My dear high school friends, you’re going to look back a year or two from now, laugh at your pathetic problems, and wonder why anything so small once stressed you out. In high school your struggles include cramming for due dates, having multiple assignments at once, staying up late to finish last minute projects, getting your heart broken, not being cool enough, not fitting in, not having enough money to go out, getting anything less than an A. It all seems hard now, but just wait.

In college, there will be days where you think you’ve got everything under control until you suddenly have six new assignments due all within the next week. You’re gonna regret taking a break from homework and not getting your science lab finished a day early when something more urgent comes up the next day. Wait for the day when you figure out that it’s actually impossible to finish everything you have to do in one day; you’ve been up since seven and it’s near midnight and you’re still in the library. You might miss your sweetheart for a while, but such a flimsy relationship wasn’t meant to last anyway. Just wait until that one shining moment when you’ll learn how much a heart can really feel, but then you must try to walk away when they change their mind. Being cool and fitting in won’t matter, because in college, you are literally “too busy to care what people think” (Hoyt). Wait until you don’t have enough money to buy even just the essentials, and have to pick and choose what you actually need. Getting anything close to an A is a good call and proves you worked hard, but an actual A? Now that’s dedication and something to be extremely proud of. Wait until your future is resting in your hands and you are fully responsible for the outcome. It all seems hard now, but you just wait.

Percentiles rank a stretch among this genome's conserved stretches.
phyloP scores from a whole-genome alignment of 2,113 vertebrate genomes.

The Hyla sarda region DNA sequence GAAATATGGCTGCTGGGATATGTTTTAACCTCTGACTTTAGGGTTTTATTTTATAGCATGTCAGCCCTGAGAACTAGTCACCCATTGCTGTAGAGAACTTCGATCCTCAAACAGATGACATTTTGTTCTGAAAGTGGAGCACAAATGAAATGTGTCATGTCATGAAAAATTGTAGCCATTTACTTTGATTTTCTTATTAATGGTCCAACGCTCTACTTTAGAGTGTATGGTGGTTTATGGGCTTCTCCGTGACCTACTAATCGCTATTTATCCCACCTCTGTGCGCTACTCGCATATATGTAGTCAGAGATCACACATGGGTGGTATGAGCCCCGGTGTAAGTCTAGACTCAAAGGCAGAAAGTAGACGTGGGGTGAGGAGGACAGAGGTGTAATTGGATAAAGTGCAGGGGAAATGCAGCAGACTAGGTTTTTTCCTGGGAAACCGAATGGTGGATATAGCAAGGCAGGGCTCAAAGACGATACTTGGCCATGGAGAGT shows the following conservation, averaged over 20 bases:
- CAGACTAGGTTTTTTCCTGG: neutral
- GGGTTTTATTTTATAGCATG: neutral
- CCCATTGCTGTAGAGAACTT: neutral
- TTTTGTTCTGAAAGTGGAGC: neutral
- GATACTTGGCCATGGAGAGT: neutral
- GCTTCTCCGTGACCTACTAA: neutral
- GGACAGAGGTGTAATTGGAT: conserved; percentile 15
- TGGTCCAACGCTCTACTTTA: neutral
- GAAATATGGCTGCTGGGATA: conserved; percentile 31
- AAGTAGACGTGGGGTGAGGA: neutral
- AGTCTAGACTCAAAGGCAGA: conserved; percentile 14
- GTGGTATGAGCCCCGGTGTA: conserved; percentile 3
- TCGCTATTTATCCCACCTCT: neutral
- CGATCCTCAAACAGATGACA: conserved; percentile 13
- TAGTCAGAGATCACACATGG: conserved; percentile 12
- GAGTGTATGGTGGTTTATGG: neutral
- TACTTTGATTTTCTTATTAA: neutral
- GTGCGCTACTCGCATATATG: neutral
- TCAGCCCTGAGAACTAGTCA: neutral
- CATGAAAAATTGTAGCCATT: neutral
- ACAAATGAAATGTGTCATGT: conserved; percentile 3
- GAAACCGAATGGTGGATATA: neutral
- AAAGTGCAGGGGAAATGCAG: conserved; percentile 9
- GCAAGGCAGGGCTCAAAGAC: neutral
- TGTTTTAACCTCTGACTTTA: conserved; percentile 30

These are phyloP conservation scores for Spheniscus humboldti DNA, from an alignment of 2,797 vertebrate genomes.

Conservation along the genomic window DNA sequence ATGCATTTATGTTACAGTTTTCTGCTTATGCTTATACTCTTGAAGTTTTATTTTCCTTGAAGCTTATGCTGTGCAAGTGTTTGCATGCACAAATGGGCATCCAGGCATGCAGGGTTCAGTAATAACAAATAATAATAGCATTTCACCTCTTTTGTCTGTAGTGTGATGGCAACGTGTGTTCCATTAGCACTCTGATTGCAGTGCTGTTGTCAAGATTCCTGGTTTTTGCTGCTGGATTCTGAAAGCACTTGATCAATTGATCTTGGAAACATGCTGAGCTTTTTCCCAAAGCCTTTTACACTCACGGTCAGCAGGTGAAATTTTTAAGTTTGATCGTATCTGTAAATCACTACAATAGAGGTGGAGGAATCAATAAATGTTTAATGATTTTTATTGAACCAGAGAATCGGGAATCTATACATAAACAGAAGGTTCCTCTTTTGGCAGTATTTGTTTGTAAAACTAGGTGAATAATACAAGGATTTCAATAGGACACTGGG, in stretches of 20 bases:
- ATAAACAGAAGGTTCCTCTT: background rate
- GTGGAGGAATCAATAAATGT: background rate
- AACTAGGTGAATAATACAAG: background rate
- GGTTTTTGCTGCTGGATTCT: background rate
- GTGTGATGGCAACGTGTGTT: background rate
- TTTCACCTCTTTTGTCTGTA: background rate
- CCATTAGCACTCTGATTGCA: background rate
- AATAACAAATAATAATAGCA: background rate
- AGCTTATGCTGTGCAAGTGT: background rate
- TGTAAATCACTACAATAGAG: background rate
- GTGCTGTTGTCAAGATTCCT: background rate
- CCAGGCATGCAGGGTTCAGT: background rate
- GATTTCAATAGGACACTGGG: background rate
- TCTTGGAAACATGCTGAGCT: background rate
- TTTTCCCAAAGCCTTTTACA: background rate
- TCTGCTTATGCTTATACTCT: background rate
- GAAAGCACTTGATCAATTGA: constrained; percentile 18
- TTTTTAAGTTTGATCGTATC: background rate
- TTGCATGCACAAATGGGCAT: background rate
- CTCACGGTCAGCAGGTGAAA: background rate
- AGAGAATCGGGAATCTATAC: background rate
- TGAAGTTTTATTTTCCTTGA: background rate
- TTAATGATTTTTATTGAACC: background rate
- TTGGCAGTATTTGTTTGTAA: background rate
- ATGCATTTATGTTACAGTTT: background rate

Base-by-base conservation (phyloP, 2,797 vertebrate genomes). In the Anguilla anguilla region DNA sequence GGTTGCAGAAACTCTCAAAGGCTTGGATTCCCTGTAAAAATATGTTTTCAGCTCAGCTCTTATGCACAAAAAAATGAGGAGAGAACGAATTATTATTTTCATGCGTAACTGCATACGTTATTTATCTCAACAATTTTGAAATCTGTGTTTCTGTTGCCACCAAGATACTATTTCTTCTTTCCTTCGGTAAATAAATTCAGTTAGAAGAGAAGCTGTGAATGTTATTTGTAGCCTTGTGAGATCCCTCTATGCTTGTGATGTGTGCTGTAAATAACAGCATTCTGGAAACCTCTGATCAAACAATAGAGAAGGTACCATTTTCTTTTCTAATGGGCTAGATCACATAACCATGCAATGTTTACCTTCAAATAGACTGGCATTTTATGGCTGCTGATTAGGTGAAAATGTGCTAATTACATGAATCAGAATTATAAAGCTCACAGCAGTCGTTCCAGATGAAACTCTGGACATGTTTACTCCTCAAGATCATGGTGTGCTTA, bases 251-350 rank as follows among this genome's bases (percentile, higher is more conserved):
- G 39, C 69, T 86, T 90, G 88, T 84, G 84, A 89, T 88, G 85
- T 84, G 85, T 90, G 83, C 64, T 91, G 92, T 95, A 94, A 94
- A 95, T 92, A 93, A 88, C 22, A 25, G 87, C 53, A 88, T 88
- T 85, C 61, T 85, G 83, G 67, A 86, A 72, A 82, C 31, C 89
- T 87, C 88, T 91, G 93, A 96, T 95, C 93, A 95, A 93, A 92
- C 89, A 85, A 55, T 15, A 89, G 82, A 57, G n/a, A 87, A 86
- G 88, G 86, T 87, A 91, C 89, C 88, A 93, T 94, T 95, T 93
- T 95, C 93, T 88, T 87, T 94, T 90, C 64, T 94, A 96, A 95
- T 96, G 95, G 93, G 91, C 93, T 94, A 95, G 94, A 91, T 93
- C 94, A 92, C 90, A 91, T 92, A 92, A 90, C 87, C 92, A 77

The popular and talented singer, Taylor Swift, wrote one of her songs about her high school experience. This song is one that I relate to well. One thing I didn’t realize until just recently listening to it was her last chorus. Swift used it to sing from an adult’s point of view, talking to the girl who is beginning her own journey into high school. She says in her song “Fifteen”:

“’Cause when you’re fifteen and somebody tells you they love you/you’re gonna believe them/And when you’re fifteen, don’t forget to look before you fall/I’ve found time can heal most anything/And you might just find who you’re supposed to be/I didn’t know who I was supposed to be at fifteen” (Swift)

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Me, on the left, at my high school graduation, May 2015

Not to rain on your parade, but life gets a lot harder after high school. You think you’re on top right now and that you’ve got a lot figured out. Really you’re still at ground zero. Remember this when you’re in college. You’ll look back at all of your friends and acquaintances still in high school and cringe when they tell you their struggles, because really it’s not as bad in comparison to your workload and stress level. College is much harder than high school. Don’t wanna take my word for it? Try it yourself.